A small group of around five tourists who have so far been unable to return home are in lockdown at Whangaparaoa Lodge in Little Manly.
Lodge owner Troy Clarry says hotels are playing their part in the coronavirus crisis, and could end up making rooms available to people fleeing domestic violence or to quarantine New Zealanders still returning from overseas.
He says some are at the lodge because they were already staying there before the restrictions came in, and after many ups and downs, it became less likely they would be able to get flights out.
“The ones from Europe have given up, but there are a couple hoping to fly out to the USA and UK today,” Troy says.
Those that remain at the lodge are from Germany, the UK, Switzerland and France.
It includes a couple who were sailing a yacht in the Pacific, and ended up coming into Gulf Harbour.
“They were caught unawares, as they didn’t know anything about Covid-19,” Troy says. “When they came in, around mid-March, they were told to self-isolate.”
Troy says to make the lockdown work, the guests have been given their units as standalone apartments – their ‘bubble’ – and they are doing everything for themselves including cooking and cleaning.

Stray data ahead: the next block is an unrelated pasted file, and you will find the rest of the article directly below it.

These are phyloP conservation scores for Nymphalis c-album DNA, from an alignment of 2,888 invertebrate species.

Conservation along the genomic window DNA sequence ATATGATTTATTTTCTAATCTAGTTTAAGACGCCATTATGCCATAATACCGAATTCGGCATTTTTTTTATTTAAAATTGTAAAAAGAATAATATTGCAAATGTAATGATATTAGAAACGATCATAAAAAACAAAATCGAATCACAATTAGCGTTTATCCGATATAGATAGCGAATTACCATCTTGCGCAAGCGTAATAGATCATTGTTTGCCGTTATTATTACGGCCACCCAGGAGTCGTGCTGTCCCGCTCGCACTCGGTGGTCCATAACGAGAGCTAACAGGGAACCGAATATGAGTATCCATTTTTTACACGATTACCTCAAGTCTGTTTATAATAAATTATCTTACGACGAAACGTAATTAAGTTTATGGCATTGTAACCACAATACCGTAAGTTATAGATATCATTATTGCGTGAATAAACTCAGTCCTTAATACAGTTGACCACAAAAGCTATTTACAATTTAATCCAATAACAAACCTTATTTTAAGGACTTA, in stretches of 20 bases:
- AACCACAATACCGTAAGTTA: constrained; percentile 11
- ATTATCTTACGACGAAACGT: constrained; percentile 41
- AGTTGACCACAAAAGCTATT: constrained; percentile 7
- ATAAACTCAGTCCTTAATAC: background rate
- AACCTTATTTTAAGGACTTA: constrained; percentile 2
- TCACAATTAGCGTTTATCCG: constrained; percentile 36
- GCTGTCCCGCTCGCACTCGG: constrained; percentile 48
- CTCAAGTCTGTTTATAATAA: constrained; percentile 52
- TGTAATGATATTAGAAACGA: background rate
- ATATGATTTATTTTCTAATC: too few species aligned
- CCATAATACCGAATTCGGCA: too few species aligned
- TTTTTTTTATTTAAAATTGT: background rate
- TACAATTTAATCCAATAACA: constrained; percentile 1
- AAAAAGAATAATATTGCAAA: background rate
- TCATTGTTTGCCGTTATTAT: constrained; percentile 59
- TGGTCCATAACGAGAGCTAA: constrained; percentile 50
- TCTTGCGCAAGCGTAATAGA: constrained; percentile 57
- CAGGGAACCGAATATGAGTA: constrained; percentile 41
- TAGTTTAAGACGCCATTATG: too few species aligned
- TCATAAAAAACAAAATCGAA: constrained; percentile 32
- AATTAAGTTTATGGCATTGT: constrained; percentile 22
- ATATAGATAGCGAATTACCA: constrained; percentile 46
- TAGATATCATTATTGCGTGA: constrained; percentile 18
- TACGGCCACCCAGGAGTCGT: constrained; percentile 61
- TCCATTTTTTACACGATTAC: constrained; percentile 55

Troy worked in big hotels in Asia during the SARS pandemic. He says he started rolling out self-isolation procedures at Whangaparaoa Lodge three weeks ago including high level sanitising and changing procedures for staff. The measures included taking all the cooking gear out of the rooms and cleaning it thoroughly, before putting it back.
Although accommodation is considered an essential service, there are currently no staff working at the lodge and they will only be brought in if they are comfortable to do so, and it is absolutely necessary.
“It may look as though our priority is our guests, but actually the health and wellbeing of staff is number one,” Troy says.
Guests now communicate with the Lodge owners by WhatsApp or text.
“If they need anything like towels, we put them on a table outside their room. But there is not a lot of contact with us and everyone maintains the required distance,” Troy says.
Because the couple from the yacht is self-isolating, Troy does their shopping whereas the others can go to the supermarket themselves if need be.
“We are charging our weekly rate, which is less than half price, because it seems like the right thing to do,” he says.
Recently a broken toilet led to a number of careful procedures around access for the plumber, including removing the guests from the room while the plumber worked.
“The plumber is crazy busy right now,” Troy says.
He says support and advice from organisations such as Hospitality NZ have been a great help in making sure all the right procedures are in place.